Get us in your inbox


Warning: the series finale of Girls will probably disappoint you

By Christina Izzo

When Girls premiered back in 2012, it was immediately compared to another female-fronted, New York-set HBO series, Sex and the City. But where SATC capped off its acclaimed six-season run by giving fans exactly what they wanted—Carrie dumped the Russian for Big and Paris for New York, and the show’s fabulously dressed foursome lived happily ever after (we'll just pretend those movies never happened, kay?)—Lena Dunham and the Girls crew seemingly aren’t in the business of TV-fan wish fulfillment, if last night’s underwhelming series finale is anything to go by.

Titled “Latching,” the episode is centered on Hannah and her difficulties with breast-feeding. It’s a rite of passage of new motherhood, of course, but it admittedly feels low stakes, especially coming off a truly great penultimate episode where Hannah faced several life-changing choices (new job, new home, the dissolution of friendships), and even more so for a show’s final episode.  

We open with a nice throwback to the first scene of the pilot, where Hannah and Marnie spoon in bed together. Marnie surprises Hannah at her new upstate home and pulls an Adam, telling her that she wants to help raise her baby, which Hannah has named Grover after Paul-Louis's suggestion. (“Oh, Jesus Christ,” says Hannah and the rest of the planet.) She argues that she loves Hannah the most and she’s the best at being her friend (both debatable), so she wins the prize of a Full House-esque future.

As we flash-forward five months (yes, that means no dramatic birth scenes in the finale—you’ll just have to live with Caroline’s bathtub birth from season four), we see that that future isn’t all John Stamos and laugh tracks. Marnie is micromanaging Hannah’s breast pumping and swaddling abilities; Hannah is frustrated by Marnie’s Tracy Chapman sing-alongs and the fact that Marnie won’t try her “liquid gold” breast milk.

When Marnie calls in reinforcements—namely, Loreen—Hannah snaps: “It’s not matching up to what you imagined, which was a fun, zany sitcom starring Brittany Snow and the rest of the cast of Pitch Perfect just carrying a cute little baby…but this is reality!” (If it’s a premeditated response to the backlash that would consume social media following the episode’s end, it’s a thinly veiled one.) Mama Loreen has little sympathy for her daughter’s histrionics—“You know who else is in emotional pain? Fucking everyone”—which causes Hannah to take off.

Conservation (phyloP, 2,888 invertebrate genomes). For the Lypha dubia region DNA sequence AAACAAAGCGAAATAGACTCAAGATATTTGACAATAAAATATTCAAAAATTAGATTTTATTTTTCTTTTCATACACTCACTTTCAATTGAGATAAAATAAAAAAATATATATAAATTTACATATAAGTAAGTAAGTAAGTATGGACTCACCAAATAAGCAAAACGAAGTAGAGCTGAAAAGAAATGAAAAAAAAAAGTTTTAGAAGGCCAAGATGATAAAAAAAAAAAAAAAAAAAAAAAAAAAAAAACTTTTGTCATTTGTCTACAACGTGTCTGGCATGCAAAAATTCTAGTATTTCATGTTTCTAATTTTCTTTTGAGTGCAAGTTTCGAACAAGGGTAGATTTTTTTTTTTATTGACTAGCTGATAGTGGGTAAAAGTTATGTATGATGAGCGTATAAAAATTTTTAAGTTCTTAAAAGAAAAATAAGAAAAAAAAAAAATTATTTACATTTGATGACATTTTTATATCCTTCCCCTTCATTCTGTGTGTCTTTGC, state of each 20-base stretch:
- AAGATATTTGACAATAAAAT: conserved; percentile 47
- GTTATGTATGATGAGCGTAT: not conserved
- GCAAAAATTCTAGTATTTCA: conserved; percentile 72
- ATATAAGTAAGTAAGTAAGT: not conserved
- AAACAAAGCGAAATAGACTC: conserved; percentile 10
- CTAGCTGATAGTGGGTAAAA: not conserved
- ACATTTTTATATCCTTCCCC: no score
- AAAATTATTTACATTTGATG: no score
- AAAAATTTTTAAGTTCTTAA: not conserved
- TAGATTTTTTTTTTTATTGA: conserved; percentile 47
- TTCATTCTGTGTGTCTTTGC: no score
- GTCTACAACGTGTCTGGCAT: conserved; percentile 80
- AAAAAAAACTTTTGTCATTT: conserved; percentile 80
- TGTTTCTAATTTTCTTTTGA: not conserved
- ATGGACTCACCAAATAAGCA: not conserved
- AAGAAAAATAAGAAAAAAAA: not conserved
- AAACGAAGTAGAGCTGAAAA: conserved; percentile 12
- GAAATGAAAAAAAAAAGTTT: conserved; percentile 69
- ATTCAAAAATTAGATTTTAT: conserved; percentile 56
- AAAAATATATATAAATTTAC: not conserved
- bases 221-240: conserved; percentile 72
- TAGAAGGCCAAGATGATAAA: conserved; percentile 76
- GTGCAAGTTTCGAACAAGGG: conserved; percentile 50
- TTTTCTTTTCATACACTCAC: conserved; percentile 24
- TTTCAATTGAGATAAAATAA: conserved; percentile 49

During her walkabout, Hannah comes across a shoeless, pantless girl running away from “an emergency incident.” Hannah gives her the clothes off her back (well, really, her butt), but rescinds her help when it’s revealed that the girl ran away simply because her mom asked her to do homework. Hannah goes into ranting mom mode but the girl runs off with her clothes, so she’s forced to walk home in nothing but an oversized sweatshirt. (As if you thought Girls would end without seeing Lena Dunham pantless one more time.) She returns to her house, where Loreen and Marnie are drinking wine on the porch. When Grover starts crying, she tends to him—he latches and Hannah sighs in relief.

And…that’s it. That’s the end of Girls: A small-scale, subdued, self-satisfying coda that didn’t tie up loose ends so much as fiddle with knots. The show’s bottle episodes are often successful, at times masterful pieces of TV writing, and Hannah is inarguably the main character of Girls—but the show’s title is not singular. Leaving the majority of the cast behind in the penultimate episode dulled any of the emotional punch that you’d expect from a show’s series finale. (And let’s be real—the show’s best characters never included Hannah.)

“We were all just doing our best,” Hannah told Jessa in last week’s episode. That’s not wildly thrilling or all that compelling even, but hell, Hannah Horvath tried. Maybe that’s all we can ask for. Well, that and an Elijah spin-off, of course. 

Choice soundbites, Hannah Horvath edition:
“Well, I was never breastfed and I’m a dream and a ray of sunshine, so.”

“You know what? You’re being kind of a fuckhead.”–Hannah, to her newborn.   

“Every time you say nipple, a fairy dies.”

“The only thing grosser than a jazz trio would be, like, a jazz quadrangle.”

"I don't know when my vagina and my butthole are going to feel like two separate entities again, but I'm really looking forward to that." 


    Popular on Time Out

      Latest news

        Read next